Sometimes you’re only in a town for a day or two, but you just have to find at least one thing to get out and explore. Such was our visit to Dixie Caverns in Virginia. We only had one free day from work at Virginia Tech, about 35 miles away. We were bound and determined to find something fun to do. We heard about these nearby caves, and decided we must check them out. We’d both been to caves before, so we weren’t expecting much. After a while, visits to “show caves” all seem the same. You’re in a dimly lit cavern. It’s chilly and damp. There are always formations that look like bacon, drapery and famous or religious figures. That being said, our visit to Dixie Caverns turned out better than expected.
Dixie Caverns’ Discovery
It’s said that a dog was the first one to discover this cave, falling through a hole at the top of the hill. He was followed by several curious boys from a nearby farm. A few years later, in 1923, Dixie Caverns was open to the public. What an adventure! Earlier news clippings report that the caves were known to hunters and had already been mapped out, but It’s a cool story, and we could just imagine those young boys, alone and with minimal light, feeling like the first people to see this amazing place. One of the boys, Bill “Shorty” McDaniel went on to work at the caves as a tour guide for almost 60 years, and his story is the one still told by the guides today. There have been numerous changes over the years in the technology behind lighting the caves and creating safe passageways, but the beauty of the cavern is largely unchanged from when it was first discovered.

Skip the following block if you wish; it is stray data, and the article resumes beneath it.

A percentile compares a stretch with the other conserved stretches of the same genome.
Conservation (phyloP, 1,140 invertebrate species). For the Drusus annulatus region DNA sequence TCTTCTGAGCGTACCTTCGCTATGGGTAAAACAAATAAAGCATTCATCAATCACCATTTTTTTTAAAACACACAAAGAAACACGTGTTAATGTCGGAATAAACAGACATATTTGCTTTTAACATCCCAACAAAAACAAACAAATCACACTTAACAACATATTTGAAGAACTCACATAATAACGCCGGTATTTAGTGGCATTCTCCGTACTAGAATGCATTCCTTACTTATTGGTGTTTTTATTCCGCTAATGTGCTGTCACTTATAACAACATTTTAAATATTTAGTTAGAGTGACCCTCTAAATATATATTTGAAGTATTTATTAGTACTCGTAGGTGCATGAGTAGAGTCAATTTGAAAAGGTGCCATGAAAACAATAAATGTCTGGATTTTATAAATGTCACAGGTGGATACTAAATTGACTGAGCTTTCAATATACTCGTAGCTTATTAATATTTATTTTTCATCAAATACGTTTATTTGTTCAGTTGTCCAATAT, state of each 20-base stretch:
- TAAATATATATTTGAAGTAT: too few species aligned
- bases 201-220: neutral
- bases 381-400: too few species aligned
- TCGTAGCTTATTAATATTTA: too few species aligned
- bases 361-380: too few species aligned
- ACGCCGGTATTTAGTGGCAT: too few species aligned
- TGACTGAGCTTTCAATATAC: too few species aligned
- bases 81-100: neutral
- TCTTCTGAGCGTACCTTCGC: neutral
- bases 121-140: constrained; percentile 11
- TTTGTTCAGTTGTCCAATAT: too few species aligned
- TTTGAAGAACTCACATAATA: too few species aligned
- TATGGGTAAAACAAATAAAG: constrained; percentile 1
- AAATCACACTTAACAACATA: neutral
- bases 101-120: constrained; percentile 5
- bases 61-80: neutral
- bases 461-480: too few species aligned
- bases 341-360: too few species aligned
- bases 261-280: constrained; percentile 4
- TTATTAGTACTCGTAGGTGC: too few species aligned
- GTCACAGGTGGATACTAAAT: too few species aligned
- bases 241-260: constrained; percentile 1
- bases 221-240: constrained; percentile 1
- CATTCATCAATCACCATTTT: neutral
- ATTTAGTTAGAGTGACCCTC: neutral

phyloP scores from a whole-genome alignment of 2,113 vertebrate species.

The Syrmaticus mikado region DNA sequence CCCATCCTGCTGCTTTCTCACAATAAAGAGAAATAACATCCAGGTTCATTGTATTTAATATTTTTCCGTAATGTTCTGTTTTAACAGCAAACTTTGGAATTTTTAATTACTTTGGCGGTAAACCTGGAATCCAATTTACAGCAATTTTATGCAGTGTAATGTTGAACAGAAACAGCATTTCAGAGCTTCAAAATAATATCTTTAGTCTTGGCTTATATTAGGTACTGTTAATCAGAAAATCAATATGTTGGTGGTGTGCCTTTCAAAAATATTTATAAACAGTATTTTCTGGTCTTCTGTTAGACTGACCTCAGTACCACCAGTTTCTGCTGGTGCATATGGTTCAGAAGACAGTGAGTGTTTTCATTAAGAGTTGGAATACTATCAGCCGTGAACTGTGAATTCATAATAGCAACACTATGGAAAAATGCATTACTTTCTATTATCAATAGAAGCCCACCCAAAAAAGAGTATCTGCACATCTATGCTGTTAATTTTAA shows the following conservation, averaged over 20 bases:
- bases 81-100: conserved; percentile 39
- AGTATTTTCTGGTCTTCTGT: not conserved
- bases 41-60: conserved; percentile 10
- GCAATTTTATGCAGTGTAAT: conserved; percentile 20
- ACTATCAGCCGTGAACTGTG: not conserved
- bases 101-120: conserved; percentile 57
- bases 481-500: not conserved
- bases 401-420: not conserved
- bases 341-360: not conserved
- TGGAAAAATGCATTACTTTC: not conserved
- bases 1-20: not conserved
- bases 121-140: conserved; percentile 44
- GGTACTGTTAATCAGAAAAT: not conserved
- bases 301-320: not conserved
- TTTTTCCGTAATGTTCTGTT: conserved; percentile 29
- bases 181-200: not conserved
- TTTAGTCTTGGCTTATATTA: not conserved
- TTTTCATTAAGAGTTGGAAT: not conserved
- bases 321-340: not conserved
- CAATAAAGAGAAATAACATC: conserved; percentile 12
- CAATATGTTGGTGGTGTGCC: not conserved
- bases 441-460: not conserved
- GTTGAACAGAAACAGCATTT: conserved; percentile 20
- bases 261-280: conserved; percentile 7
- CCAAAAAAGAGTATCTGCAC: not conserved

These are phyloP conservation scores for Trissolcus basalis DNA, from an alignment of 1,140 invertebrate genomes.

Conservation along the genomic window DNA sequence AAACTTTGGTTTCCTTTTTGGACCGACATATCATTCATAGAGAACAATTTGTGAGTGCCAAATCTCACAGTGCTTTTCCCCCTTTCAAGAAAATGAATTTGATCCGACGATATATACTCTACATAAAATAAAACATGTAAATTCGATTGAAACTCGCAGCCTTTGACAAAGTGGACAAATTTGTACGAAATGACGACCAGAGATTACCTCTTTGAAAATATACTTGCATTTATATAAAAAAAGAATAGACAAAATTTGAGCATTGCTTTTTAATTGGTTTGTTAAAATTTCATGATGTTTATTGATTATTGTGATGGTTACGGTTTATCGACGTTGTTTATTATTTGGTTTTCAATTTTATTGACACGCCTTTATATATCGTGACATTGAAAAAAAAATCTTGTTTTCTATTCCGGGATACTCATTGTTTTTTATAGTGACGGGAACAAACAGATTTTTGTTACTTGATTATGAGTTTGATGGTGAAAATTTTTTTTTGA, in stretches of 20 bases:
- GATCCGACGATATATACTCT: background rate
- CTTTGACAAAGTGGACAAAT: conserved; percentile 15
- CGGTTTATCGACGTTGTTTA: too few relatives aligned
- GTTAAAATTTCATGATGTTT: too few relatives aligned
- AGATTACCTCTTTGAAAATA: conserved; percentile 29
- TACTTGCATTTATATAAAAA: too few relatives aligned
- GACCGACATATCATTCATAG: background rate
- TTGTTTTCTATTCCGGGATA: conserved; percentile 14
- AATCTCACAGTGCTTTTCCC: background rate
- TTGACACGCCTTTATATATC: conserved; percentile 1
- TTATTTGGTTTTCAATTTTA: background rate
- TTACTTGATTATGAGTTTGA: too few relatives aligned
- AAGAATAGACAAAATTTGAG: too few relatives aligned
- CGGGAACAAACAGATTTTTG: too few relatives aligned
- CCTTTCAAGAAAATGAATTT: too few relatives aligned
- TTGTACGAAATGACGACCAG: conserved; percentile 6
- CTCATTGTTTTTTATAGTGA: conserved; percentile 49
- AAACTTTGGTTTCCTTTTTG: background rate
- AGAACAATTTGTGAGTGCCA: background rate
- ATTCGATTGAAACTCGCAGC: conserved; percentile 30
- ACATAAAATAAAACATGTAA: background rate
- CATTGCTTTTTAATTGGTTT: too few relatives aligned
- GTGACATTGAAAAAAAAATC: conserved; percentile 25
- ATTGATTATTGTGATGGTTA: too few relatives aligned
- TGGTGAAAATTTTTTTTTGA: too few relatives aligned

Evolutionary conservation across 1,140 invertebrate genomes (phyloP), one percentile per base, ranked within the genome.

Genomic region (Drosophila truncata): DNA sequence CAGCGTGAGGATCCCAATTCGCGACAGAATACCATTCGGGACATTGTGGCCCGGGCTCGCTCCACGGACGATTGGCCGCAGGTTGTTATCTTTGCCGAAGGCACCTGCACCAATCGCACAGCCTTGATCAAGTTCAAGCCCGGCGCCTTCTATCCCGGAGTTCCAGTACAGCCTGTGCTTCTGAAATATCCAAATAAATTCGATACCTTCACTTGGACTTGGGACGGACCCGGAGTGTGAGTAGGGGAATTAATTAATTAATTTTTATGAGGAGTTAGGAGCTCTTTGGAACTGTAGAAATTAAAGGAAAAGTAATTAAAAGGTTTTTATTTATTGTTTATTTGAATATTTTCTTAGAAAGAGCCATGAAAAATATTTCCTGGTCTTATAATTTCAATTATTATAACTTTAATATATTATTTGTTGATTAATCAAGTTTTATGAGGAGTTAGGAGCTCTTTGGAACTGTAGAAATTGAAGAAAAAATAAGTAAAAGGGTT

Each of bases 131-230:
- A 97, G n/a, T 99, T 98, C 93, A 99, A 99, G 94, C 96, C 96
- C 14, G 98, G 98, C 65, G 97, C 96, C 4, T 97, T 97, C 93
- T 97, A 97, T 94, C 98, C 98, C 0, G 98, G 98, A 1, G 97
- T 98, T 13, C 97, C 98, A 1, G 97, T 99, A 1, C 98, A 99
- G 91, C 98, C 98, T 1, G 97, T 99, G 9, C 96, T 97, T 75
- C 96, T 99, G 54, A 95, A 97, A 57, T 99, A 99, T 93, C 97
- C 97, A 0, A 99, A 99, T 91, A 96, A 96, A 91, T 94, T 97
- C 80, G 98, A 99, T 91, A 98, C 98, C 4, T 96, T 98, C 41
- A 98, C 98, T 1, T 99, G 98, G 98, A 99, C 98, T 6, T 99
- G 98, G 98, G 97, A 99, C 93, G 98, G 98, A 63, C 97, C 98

Guides take you on a entertaining 45-minute walk through the caverns, explaining their history and stopping to show what beauty has been created over thousands of years. One interesting feature of Dixie Caverns is that it’s positioned inside a hill. You have to walk up Jacob’s Ladder, as the 48-steps are called, to get to the cave rooms. The top of the caverns is about 80- feet higher than the entrance. Some of the highlighted formations had names reflecting what they look like: “Chief One Feather,” “Fairyland (with a neat reflecting pool),” “Carrot Patch” and “Wedding Bell,” where many couples have taken their vows. Of course there are endless soda straws, stalagtites and stalagmites. Dixie Caverns are open every day of the year from 9:30 am to 5 pm for tours except for Thanksgiving and Christmas.